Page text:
By Myah Garrison
There is no life in a man like that,
No way a heart could beat in your cello chest.
Can your spindle fingers even touchMe? “There is no life in a man like that.”
I say this, fist-thump hoping
That your spindle legs will never run.
You stay or the world kicks, crying.I say this, fist-thump fearful,
Knowing how your ankle aches.
You stand or the world kicks over.
Let us warm our jealous egg.
Knowing how your ankle aches, I whisper—
“I’ve written poetry on your perfection.
Let us raise our ugly children…
Keep your heart in a cello case.
The Quilters of Chile
By Aniela Holtrop
The table is a universe of color.
Canvas bags, extra threads;
Not the husbands.
Nor the sons.
But the threads and scraps
Our needles stitch into their likeness.
Nightmares of black cars.
White Xs marking the front door,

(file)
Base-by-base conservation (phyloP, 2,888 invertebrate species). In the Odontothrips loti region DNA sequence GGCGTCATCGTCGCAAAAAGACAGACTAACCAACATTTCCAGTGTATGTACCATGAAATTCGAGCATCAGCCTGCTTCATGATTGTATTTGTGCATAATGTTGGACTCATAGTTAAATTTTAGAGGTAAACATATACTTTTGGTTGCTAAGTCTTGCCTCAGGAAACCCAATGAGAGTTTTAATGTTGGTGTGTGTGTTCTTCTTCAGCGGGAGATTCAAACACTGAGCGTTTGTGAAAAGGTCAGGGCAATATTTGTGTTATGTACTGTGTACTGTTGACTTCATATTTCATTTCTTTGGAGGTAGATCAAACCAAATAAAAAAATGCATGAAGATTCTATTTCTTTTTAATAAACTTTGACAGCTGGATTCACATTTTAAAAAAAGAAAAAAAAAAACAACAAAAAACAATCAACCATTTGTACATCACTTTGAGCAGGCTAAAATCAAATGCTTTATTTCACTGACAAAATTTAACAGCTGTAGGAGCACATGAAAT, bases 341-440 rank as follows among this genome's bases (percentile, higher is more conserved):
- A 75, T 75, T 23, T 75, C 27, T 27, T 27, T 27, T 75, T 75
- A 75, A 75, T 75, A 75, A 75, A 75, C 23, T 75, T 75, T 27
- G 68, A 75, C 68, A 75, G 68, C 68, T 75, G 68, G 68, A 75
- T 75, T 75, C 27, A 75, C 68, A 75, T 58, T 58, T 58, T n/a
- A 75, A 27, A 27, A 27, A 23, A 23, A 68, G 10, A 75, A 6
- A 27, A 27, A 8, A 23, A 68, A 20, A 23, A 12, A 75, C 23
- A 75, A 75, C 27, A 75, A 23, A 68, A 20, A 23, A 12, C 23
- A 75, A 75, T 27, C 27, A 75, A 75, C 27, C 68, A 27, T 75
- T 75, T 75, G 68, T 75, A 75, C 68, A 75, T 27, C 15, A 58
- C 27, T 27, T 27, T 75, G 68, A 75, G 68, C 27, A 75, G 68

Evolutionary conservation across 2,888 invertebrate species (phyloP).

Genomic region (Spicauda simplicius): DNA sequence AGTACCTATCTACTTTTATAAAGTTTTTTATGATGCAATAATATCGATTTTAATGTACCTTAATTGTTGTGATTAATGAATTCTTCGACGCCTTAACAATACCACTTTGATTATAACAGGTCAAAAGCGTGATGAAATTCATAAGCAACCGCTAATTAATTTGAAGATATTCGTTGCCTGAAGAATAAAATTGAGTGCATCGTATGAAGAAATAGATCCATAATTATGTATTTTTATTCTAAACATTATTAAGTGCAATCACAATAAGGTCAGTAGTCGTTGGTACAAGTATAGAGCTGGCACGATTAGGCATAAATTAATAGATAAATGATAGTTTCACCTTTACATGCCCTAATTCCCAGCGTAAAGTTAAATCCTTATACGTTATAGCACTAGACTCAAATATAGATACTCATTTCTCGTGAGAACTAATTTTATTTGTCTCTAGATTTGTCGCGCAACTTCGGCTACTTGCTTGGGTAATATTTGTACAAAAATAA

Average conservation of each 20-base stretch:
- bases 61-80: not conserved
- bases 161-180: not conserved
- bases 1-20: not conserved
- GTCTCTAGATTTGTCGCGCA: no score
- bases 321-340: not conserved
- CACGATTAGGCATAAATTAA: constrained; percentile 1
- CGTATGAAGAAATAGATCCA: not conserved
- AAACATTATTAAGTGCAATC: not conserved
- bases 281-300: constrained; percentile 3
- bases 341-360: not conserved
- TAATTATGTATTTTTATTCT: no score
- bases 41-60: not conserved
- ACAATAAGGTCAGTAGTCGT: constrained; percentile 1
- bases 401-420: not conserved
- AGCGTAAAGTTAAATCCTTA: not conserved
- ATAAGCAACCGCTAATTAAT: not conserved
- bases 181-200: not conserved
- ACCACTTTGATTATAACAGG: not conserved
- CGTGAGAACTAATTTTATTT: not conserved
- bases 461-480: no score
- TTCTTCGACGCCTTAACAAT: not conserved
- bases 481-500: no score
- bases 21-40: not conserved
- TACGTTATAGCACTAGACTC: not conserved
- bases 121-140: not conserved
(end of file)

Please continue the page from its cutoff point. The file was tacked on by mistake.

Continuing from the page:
Last time I saw him.
Tears on my cheeks now.
I need more red thread.
I sew the light blue sky,
I make small dolls,
Each holding a tiny stick gun,
Wearing all black.
Women with braided arms
Cover their invisible mouths.
The silenced screams
Of silenced women,
Meeting in church basements,
Hoping the world finds our packages,
Slipped through customs,
Sent in secret to beyond dictatorship.
I sew the buildings.
Stitch wishes into the fabric,
Women brave enough
To hold up bold banners.
Each story is a thousand colors.
Every color once bright, now faded.
I carefully add words
To the miniature protest.
Where are they?
Not the extra thread.
Nor the cotton, or burlap.
The husbands, the sons.